District of Columbia Act 1871 De Facto formed 3
We the People of the United States, menaced for the past 100 years by collectivist trends, must seek Revival of Our Strength by re-Educating Ourselves in the Spiritual Foundations, Principles and Ideals which are the bedrock of our Republic, the Principle and Conviction of the Sacredness of every Human Life, and in the understanding of Our Responsibilities in the care and maintenance of those Foundations. To that end is this HTML Edition presented.
"Government is not reason, it is not eloquence, it is force; like fire, a troublesome servant and a fearful master. Never for a moment should it be left to irresponsible action." ----George Washington, speech of January 7, 1790 in the Boston Independent Chronicle, January 14, 1790
"The establishment of our institutions," wrote President Monroe, "forms the most important epoch that history hath recorded. They extend unexampled felicity to the whole body of our fellow-citizens, and are the admiration of other nations. To preserve and hand them down in their utmost purity to the remotest ages will require the existence and practice of virtues and talents equal to those which were displayed in acquiring them. It is ardently hoped and confidently believed that these will not be wanting."
In this era of world-wide social and political change, it behooves us, as never before, to know the fundamentals of our Constitution which, in times of stress as well as in peace, has provided the American people with a more enduring and practical government, and a greater degree of prosperity that any other people have ever had.
It is well to remember the words of James Madison as we search for Truth in Self-Government and in Our Understanding of this Great Document of Liberty, Freedom, Justice and Prosperity.
"A popular government without popular information, or the means of acquiring it, is but a prologue to a farce or a tragedy, or perhaps both. Knowledge will forever govern ignorance, and a people who mean to be their own governors must arm themselves with the power which knowledge gives." -- James Madison letter to W. T. Barry, August 4, 1822
"In proportion as the structure of a government gives force to public opinion," wrote Washington in his Farewell Address, "it is essential that public opinion should be enlightened."
Therefore, the purpose of this presentation is to make accessible to every citizen and his posterity such knowledge of the Constitution For The United States as will serve him well, in peace or war. But the means of acquiring the information essential to stalwart citizenship has never before been available to the mass of people in as practical and simple form as this presentation on the internet.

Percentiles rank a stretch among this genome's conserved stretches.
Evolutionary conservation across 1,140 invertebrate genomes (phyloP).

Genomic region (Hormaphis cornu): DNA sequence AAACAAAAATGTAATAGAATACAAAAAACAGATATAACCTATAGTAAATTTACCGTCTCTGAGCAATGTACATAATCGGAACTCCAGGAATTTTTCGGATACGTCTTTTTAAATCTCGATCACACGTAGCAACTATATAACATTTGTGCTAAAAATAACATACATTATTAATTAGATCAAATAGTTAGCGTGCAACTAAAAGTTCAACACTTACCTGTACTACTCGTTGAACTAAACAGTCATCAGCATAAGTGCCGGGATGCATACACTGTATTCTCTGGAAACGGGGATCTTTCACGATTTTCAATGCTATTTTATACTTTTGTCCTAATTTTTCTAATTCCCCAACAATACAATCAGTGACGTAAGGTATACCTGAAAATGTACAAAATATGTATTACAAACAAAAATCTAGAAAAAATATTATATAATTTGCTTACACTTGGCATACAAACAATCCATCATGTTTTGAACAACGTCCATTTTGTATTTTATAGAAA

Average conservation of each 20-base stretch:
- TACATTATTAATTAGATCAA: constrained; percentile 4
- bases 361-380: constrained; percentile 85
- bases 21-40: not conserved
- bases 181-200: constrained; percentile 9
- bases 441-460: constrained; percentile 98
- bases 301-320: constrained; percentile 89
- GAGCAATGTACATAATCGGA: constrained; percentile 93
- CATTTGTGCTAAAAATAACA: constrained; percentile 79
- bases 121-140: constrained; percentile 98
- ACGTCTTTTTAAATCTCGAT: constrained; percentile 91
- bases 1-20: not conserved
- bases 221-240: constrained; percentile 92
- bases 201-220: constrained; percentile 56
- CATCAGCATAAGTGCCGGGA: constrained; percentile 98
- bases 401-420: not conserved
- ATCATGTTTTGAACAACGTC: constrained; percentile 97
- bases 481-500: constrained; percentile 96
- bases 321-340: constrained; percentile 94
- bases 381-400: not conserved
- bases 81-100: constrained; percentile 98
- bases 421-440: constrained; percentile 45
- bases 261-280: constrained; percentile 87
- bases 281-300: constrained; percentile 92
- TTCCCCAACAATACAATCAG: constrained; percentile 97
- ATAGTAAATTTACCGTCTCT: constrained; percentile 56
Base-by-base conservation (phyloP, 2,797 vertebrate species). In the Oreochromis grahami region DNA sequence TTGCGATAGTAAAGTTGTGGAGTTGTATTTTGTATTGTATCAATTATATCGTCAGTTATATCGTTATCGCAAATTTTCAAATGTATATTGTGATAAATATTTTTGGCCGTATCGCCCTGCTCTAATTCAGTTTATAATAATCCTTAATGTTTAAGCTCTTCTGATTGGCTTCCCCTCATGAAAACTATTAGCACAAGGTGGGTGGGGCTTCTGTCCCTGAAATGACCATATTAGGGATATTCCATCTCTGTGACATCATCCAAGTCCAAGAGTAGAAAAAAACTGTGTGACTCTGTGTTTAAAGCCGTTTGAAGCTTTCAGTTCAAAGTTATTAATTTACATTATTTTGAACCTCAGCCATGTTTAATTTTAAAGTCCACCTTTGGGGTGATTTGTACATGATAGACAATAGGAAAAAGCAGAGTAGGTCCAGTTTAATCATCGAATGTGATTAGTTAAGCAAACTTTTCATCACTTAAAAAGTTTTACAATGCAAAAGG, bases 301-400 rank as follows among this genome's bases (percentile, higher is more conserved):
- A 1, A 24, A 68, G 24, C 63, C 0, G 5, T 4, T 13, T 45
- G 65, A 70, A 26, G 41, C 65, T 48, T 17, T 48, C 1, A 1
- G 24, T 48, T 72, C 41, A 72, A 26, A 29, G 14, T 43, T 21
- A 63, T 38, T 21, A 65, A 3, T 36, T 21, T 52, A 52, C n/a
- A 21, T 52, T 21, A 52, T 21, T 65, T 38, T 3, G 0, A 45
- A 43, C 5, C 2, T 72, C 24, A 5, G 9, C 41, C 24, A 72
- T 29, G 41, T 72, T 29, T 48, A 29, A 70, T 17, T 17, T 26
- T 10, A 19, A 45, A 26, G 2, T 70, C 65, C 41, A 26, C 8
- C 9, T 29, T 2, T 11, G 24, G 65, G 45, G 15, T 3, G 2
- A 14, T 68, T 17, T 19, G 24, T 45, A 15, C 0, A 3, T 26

"Almost every provision in that instrument [The Constitution]," said a great jurist, " has a history that must be understood before the brief and sententious language employed can be comprehended in the relations its authors intended."
The simple plan of this presentation is to explain the Constitution by a note to every line or clause that has a story or drama from history back of it, or that has contributed during the -1678 years of our life under this document to the welfare of mankind. This method leaves the test of the Constitution and the Amendments in unbroken connection, so that the whole design is plainly seen as the explanation appears immediately under the part to be explained. In addition to showing the historic sources of particular provisions of the Constitution examples are also given to the application of the clauses in great matters which have arisen during our nation's life. These decisions of the courts are brought down to the present day. They illustrate very clearly that the man in power has undergone no change and that without the prohibitions of the Constitution and the means of giving them immediate effect he would become as dangerous as he ever was to the safety of the government and to the rights and liberties of the people.
One who reads and studies closely the full explanation in the text will discover that each clause or word in the Constitution was carefully designed to protect the individual -- his life, his liberty and his property. By a few, the erroneous belief has been spread that the Constitution is a barrier in the way of American progress. Actually the Constitution is a coat of mail which man himself has fashioned for his own protection, and which he has changed from time to time that the protection might be the more complete -- protection against the abuse of power by his servants in the legislature or Congress, whom he may dismiss at election time or by impeachment, and against whose invasion of his rights he can appeal to the courts; against his executive officers, whom he may dismiss by impeachment or ballot; against his judges, whom he may remove for lack of "good behavior." His government is not his master, as the king or dictator has always been, but his servant."
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